Inclusive Education

Goal 4 of the Sustainable Development Goals (SDGs) is: “Ensure inclusive and quality education for all and promote lifelong learning”. At this point in time, it seems that the promise of education for development would be obvious. However, there still remain huge disparities across the globe that prove otherwise; one leading case being the lack of access to education for persons with disabilities (PWDs). Of the 11 references to disabilities in the 2030 Agenda for Sustainable Development, two are in SDG 4. The first is to “ensure equal access to all levels of education and vocational training for the vulnerable, including persons with disabilities” and the second is to “build and upgrade education facilities that are child, disability and gender sensitive and provide safe, non-violent, inclusive and effective learning environments for all”. These mentions are extremely important in combatting negative stereotypes that continue to marginalize PWDs and to better ensure future participation of PWDs who have time and time again been excluded from the decision-making process.

Inclusive education, or should I say exclusive education, is a topic I first really came in contact with when I was in Nairobi. I interned with an organization that provided physical therapy to children with disabilities living in informal settlements. The organization wanted to expand their services to address a huge issue for these children and their families: most of them were not in school. There were several reasons for these children not being in school, but the leading factors were that school staff felt PWDs did not have need for education or that the students would hinder the education of other, non-disabled students. For the children that were enrolled in school, they were put in the wrong classes and/or not given the appropriate instructions. For example, one child I worked with who had cerebral palsy was obviously able to speak and I witnessed his improvement in the short few months I was with him, but his mother informed me that his teachers made no attempt to develop this skill with him. This frustrating example is one of many similar stories around the world.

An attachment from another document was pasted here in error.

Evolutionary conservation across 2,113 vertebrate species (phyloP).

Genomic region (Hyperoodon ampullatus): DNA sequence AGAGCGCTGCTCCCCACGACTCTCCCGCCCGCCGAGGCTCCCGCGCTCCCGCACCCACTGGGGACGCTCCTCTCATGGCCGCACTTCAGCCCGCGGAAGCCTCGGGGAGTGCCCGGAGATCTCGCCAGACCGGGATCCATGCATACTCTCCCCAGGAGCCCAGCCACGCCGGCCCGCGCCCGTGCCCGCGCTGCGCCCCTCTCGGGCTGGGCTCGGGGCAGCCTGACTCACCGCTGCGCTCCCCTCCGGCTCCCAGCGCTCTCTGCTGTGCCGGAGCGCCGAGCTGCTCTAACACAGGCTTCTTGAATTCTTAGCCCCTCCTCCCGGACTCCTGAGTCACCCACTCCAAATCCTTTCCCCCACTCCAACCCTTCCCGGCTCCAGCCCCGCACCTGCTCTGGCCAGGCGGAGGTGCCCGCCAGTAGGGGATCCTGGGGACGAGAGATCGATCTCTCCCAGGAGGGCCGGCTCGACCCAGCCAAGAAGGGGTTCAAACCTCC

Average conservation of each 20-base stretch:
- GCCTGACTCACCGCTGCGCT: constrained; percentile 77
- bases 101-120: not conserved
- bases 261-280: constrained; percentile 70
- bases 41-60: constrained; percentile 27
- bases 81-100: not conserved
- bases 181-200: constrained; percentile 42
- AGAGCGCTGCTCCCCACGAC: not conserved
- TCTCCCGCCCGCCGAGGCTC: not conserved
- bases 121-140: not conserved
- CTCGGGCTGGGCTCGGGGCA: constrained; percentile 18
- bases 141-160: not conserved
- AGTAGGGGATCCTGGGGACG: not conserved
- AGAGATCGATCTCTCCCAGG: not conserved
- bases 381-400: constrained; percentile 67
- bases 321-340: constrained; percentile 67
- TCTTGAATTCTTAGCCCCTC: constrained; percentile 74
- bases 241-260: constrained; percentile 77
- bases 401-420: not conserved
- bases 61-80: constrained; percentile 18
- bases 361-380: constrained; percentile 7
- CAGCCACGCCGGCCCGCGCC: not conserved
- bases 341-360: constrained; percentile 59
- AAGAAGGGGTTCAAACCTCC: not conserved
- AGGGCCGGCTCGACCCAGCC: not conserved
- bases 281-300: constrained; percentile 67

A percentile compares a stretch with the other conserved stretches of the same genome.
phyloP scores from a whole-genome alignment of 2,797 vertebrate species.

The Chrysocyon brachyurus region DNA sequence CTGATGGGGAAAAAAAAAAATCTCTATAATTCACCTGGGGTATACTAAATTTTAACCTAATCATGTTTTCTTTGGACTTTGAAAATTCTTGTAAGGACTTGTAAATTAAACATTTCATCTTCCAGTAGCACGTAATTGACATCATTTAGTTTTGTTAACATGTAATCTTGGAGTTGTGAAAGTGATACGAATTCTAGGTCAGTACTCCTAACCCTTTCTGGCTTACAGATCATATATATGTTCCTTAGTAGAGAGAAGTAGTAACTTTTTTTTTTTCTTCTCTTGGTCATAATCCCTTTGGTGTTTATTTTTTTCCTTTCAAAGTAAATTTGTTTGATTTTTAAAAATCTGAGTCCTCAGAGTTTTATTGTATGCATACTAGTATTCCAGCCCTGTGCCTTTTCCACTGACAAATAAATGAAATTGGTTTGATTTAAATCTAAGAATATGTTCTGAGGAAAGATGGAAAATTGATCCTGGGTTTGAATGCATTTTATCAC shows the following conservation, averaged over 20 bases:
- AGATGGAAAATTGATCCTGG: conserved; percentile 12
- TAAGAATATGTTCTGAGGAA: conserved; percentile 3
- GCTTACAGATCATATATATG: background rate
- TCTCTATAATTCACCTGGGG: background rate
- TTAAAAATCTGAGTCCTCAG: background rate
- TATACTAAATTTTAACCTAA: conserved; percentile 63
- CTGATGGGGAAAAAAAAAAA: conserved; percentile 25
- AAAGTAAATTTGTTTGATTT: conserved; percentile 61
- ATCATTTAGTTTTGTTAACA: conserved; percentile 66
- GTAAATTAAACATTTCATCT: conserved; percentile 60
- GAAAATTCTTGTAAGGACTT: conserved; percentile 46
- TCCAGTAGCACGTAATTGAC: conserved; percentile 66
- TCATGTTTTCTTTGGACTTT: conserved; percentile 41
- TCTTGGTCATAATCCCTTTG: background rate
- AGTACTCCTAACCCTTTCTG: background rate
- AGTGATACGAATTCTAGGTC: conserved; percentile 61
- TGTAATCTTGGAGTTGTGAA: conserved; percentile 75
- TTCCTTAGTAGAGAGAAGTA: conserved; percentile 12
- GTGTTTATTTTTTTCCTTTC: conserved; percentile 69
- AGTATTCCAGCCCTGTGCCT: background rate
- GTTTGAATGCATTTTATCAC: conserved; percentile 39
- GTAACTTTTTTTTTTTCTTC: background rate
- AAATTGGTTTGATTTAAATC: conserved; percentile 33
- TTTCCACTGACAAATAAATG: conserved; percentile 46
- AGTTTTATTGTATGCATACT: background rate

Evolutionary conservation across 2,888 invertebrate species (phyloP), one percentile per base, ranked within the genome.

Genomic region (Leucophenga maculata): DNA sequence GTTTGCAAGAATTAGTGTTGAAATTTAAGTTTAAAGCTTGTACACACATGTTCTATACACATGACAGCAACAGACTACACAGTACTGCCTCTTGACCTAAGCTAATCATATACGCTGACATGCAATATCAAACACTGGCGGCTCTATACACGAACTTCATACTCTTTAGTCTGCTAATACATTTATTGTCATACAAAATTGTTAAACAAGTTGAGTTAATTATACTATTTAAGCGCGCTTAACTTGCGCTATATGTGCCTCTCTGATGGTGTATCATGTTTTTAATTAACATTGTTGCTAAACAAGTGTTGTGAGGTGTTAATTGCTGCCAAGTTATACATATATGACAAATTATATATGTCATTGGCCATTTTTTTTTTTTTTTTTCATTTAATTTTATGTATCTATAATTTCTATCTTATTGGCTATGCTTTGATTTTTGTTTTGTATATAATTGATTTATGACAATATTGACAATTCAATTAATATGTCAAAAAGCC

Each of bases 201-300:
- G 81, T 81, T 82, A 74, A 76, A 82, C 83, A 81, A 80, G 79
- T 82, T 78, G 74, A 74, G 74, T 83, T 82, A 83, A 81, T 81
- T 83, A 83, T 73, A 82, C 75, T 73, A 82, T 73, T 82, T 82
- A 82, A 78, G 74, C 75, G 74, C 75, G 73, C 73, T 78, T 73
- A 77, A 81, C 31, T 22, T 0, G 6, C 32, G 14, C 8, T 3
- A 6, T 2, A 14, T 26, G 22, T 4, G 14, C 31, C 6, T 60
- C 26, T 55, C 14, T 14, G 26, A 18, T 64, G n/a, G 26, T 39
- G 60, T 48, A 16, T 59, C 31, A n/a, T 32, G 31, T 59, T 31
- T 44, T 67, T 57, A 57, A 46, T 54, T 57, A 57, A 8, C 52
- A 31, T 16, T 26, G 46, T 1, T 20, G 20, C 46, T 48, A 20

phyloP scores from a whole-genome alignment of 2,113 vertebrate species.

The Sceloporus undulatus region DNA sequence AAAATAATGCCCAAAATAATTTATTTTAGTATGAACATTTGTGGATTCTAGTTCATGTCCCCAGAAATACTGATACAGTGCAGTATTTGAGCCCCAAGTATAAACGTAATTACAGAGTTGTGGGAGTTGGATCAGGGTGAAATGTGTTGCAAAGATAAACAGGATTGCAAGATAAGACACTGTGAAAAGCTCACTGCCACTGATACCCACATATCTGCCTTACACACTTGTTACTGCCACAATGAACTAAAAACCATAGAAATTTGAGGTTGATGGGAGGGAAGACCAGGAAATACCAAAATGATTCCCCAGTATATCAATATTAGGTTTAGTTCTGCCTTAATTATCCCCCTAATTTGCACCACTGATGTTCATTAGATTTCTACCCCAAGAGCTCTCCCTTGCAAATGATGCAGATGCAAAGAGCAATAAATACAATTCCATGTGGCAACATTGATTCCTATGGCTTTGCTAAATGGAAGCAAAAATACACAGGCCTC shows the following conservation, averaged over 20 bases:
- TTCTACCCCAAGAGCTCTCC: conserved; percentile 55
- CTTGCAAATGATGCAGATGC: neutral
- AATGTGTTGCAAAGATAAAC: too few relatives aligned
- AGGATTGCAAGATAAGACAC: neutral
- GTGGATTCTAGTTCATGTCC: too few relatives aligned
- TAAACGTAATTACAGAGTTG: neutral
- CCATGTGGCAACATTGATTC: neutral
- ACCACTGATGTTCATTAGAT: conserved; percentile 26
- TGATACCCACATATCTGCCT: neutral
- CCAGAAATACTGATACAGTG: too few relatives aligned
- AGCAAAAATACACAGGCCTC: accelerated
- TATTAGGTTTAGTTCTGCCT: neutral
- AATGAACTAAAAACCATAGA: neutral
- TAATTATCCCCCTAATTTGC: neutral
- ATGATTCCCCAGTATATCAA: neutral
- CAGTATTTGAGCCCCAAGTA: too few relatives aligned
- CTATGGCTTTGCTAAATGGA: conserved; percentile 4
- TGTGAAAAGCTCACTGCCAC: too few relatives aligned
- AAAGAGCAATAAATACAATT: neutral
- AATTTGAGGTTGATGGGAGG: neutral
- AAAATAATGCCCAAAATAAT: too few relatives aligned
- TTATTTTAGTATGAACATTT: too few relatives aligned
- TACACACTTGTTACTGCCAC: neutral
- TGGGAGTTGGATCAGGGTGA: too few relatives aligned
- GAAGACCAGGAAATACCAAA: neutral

While inclusive education does put additional demands on school systems that may already have little resources to begin with, it is unfair to say who does or doesn’t deserve the right to education. Additionally, as with many other areas, making education inclusive does not hurt anyone else and instead usually has benefits for the population as a whole. Finally, inclusive education must be at the forefront of development measures as it is one of the, if not the, best ways to ensure participation for PWDs so that future development agendas are truly inclusive in all areas.